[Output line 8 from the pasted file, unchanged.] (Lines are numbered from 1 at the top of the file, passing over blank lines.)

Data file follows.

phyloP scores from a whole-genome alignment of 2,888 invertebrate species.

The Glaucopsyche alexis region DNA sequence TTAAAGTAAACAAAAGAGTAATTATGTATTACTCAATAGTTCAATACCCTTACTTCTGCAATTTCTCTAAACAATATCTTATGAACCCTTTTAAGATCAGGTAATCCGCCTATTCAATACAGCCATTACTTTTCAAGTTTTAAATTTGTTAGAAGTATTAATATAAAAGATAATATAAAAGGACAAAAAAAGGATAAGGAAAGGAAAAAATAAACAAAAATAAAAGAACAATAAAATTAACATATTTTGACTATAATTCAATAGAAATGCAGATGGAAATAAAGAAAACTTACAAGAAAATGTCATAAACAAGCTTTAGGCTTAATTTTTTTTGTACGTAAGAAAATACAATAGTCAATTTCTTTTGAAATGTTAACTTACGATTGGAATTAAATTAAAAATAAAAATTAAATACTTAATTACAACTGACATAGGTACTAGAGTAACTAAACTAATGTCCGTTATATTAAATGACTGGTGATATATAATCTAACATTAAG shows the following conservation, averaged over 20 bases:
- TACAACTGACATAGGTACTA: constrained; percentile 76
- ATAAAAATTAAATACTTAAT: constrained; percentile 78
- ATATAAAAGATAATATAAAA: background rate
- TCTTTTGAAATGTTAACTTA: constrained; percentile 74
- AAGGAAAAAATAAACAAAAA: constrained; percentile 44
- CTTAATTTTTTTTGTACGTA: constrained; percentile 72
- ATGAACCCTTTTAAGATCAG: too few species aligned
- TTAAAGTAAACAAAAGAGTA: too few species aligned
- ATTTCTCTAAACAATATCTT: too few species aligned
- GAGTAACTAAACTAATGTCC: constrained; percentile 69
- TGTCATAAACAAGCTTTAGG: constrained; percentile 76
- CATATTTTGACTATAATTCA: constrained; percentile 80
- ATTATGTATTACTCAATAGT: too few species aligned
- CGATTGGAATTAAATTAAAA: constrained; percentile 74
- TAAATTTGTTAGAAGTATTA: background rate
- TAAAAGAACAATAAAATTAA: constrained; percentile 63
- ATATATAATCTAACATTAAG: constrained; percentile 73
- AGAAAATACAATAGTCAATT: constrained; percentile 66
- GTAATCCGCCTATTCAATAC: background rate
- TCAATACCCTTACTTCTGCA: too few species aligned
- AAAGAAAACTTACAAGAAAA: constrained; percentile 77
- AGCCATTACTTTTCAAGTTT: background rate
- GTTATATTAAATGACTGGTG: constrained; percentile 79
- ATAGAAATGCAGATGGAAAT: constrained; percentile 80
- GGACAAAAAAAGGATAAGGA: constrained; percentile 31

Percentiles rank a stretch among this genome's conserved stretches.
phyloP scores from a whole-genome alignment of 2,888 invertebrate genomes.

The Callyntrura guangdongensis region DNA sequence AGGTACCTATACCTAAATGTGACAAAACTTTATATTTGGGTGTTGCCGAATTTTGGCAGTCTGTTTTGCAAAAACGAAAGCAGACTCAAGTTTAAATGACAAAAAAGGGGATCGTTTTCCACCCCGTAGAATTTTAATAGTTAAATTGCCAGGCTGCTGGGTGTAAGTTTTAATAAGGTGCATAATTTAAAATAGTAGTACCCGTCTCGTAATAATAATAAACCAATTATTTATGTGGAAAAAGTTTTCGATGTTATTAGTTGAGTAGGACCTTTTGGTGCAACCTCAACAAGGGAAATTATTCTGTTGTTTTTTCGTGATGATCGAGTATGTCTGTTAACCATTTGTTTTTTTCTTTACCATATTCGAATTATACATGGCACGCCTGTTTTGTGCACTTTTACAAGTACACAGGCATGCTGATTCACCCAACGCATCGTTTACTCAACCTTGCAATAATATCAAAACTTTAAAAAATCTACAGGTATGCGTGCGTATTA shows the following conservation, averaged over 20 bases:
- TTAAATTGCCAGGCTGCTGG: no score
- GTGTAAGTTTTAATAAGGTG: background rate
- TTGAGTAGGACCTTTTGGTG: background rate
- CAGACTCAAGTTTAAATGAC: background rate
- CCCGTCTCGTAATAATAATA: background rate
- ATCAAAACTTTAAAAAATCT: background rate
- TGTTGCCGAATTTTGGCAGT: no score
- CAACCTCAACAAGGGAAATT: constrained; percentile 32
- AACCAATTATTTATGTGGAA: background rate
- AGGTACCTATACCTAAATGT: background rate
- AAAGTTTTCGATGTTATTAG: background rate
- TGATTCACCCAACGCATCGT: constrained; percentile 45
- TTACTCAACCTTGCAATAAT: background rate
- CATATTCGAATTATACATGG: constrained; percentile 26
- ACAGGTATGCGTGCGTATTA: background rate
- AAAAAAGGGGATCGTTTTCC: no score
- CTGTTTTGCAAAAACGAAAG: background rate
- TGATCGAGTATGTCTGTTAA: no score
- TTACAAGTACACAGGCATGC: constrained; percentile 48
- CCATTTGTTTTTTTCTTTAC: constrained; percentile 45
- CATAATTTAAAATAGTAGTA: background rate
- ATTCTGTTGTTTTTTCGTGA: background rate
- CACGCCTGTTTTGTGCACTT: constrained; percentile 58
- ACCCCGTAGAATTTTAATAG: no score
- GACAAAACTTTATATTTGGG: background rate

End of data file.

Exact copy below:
- CTTAATTTTTTTTGTACGTA: constrained; percentile 72